Reaching a narrow one way mountain road, we turned off on our way up the plateau to the university. After some miles, we entered a stunning campus with vistas of the great mountains directly before us and behind the university buildings. Given to stay on the campus, I was thrilled with a second story room and its formable vista over a steep canyon and looming nearby mountains. As I settled in and began to compose my thoughts, a little bird came to the window by my desk thumping the grass with its beak for an apparent handout but I could not see how to open it so as to feed them. While they looked like many of the birds back home, there was something hoary about them; they were given to an unusual appearance to me but no less attractive. Leaving some crumbs for them on the terrace railing, I took my leave and ventured to the visitor’s center. There was a colleague from Idaho State University who had been partly raised in India; he kindly showed me the ropes and explained Indian food so that I might avoid the hot spicy items.

Breakfast consumed, it was time to make our way to the conference hall for the opening plenary session where my new friend was to present. There was an elaborate honoring of the speakers where we were each invited one at a time onto the stage, given introduction and flowers while subsequently being invited to light a candle flame. As I mused about lighting the fire and greeted my host, there was the irony of Columbus weighing heavily upon us – as Indian met Indian halfway around the world. My session was to begin the next day and I needed the time to finish my power point. Attended by a conference host I later entered an academic building that was graciously constructed with an open air concept; within its interior there was a courtyard featuring a grassy access to the sun. As I entered this quasi outdoor space, there was a monkey sitting on a yard ornament; he looked me in the eye with a knowing brilliance so that I was very taken by his clever appearance. Having travelled beyond the organic habitat range of my spirit helpers, I thought to appeal to this kindly elder. Greeting him, I declared in Pikuni (Blackfeet): “Oki Nyack, kimoki, kimoki, spumoki, spumoki.” Startled by my attention to this nature person elder, my host inquired: “What did you say to that monkey?” In response, I declared: “I offered him respect in hopes he might help me here were I am a stranger to the spirits.” “Thank you,” replied my host, “I must try that myself.”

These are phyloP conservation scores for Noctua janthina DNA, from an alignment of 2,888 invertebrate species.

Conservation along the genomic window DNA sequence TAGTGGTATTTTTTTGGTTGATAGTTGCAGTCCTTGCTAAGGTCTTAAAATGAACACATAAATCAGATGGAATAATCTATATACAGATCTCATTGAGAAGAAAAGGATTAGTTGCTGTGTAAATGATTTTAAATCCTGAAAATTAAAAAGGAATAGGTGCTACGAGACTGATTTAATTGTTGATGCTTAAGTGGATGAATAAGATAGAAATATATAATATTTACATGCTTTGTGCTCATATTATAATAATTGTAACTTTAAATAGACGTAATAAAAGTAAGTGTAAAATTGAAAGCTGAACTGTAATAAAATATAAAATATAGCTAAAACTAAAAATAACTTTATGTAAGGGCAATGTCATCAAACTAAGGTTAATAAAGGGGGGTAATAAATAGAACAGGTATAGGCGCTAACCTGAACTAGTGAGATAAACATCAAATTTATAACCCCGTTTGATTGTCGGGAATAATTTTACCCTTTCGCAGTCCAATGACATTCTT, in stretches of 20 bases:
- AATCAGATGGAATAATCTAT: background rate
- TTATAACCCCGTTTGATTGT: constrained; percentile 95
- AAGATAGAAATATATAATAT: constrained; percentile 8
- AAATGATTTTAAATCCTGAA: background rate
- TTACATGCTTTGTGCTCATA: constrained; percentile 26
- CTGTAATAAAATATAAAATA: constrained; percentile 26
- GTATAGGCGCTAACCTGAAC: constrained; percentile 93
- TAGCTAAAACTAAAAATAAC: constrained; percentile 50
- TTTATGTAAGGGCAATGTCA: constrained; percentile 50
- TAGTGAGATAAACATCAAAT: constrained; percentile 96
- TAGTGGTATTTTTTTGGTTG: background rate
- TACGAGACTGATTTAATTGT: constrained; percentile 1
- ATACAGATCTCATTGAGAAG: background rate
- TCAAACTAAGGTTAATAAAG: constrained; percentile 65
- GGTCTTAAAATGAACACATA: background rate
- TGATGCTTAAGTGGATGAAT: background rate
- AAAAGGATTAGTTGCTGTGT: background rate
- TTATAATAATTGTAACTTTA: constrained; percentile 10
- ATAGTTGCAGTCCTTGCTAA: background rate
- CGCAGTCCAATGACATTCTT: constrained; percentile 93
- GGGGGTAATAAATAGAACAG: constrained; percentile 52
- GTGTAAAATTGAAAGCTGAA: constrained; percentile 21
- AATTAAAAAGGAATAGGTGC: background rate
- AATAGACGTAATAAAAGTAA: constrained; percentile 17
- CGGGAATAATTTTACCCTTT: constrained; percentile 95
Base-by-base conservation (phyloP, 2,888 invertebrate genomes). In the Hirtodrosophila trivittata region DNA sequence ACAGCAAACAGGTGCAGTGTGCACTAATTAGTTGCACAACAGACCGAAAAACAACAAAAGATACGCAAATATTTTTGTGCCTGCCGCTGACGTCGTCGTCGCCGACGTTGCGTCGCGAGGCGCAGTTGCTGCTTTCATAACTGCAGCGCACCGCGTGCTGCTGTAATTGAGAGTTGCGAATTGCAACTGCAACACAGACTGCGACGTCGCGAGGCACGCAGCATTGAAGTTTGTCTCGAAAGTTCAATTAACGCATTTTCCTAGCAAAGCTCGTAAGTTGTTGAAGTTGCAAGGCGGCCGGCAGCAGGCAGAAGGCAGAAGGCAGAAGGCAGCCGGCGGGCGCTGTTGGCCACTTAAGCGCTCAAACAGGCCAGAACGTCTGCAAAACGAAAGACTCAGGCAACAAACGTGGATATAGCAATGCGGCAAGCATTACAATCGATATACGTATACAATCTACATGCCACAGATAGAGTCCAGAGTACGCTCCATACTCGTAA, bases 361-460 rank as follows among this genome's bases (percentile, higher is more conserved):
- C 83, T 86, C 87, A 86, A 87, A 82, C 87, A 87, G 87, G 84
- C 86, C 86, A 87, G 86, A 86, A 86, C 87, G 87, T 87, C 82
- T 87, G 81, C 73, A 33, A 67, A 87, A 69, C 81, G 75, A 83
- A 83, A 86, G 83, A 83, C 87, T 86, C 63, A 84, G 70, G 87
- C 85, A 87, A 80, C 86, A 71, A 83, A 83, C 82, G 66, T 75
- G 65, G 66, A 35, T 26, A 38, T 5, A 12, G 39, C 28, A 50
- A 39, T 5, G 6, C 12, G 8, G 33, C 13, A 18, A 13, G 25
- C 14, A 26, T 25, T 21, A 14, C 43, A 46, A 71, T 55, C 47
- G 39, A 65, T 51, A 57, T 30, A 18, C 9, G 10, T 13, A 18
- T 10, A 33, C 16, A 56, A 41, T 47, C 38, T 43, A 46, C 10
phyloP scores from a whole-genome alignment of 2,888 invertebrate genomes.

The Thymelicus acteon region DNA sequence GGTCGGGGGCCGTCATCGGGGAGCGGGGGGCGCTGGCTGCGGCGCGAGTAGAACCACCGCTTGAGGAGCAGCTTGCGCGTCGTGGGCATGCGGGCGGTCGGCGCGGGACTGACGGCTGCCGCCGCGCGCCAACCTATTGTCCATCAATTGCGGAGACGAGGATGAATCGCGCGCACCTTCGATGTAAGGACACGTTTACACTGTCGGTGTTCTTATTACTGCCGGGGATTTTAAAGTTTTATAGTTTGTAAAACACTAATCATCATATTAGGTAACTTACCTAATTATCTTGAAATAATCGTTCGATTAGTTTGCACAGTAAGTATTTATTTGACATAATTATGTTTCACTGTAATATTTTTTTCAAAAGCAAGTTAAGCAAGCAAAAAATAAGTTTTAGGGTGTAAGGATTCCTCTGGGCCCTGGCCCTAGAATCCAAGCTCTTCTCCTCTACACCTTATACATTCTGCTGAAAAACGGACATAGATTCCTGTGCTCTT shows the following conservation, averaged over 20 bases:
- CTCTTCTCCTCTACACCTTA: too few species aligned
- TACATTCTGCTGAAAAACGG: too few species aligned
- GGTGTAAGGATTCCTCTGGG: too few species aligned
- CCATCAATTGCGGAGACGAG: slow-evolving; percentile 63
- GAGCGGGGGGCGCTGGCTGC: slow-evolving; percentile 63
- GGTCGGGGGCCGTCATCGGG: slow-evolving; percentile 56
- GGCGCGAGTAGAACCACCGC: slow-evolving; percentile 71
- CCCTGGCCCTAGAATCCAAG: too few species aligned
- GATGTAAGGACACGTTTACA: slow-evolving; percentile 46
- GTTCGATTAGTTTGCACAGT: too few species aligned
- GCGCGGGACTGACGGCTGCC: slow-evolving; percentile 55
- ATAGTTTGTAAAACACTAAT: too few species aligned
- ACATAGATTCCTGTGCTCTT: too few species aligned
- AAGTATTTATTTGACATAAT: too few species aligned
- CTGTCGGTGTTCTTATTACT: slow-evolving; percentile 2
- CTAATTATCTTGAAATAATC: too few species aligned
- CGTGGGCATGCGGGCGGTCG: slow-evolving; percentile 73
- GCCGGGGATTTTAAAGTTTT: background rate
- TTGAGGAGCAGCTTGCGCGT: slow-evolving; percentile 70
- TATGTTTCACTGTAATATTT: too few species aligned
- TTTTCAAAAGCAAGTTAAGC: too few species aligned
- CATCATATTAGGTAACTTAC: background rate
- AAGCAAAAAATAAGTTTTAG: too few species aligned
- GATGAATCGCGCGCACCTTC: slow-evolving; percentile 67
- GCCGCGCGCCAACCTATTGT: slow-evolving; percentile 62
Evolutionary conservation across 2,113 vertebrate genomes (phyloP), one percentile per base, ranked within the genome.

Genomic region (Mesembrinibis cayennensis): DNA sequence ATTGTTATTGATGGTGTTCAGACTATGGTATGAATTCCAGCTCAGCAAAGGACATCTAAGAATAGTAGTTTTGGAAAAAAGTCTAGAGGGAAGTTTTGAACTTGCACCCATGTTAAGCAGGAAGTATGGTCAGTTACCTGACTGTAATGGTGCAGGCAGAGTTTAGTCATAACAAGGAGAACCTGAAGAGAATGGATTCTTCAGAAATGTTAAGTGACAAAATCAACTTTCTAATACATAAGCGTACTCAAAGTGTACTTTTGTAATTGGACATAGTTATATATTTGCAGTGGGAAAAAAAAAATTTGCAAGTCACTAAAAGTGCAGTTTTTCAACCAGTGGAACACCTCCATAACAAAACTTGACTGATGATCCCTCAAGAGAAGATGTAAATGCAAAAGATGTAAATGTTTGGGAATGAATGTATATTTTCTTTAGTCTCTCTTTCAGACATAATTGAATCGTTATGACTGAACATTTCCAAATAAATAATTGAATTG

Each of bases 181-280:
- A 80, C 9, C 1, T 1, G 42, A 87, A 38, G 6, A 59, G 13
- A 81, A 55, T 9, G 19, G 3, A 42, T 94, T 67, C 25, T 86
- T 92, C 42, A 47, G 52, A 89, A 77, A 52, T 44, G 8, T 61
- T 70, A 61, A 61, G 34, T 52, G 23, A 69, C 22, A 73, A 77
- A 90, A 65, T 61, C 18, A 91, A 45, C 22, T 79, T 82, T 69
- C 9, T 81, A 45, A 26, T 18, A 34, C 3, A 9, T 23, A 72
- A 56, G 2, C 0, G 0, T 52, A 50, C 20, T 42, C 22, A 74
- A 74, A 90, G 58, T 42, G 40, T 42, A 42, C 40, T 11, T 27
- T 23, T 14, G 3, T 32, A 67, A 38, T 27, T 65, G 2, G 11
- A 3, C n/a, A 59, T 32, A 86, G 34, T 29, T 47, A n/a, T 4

As for my presentation, I had chosen to address the Native notion of the trickster – creator, fool, transformer, and hero –specifically the Old Man or N’api – dawn early morning light person – as known among the Pikuni (Blackfeet). It is the dawnbringer theme evoking irony in every vestige of its being. As I retired on the eve before my plenary address, I felt confident my talk would strike an accord with the audience. Sometime before dawn, the trickster aroused me and I watched as he danced the new day; it was I thought a particularly good omen. Later that morning as I told tales of the Old Man, there was glee in my audience; they thrilled to the stories and gave rapt attention to the social, moral, and ecological foundations that I detailed in my analysis. Hindu and Muslim alike were responsive; Hindu’s cited their dawnbringer – the one who had aroused me that morning – Rama, who pulls a light bearing chariot across the sky each new day. Muslims admired the moral and ethical connotations drawn from the stories, so that there was a real coming together “when N’api dances day” as my paper was titled.

Later making a new friend, a Christian Indian from Calcutta approached me expressing desire to know more; she was particularly fascinated with the animals within the stories for whom she had a special empathy. She subsequently embraced the Hindu pilgrimage and set off for the Vaishno Devi, shrine. As night drew upon us, a Muslim philosopher approached inviting me to join him in an evening stroll; I had admired his paper from the day before although it embraced the meta-narrative; he yet called for peace and universal good will among all peoples.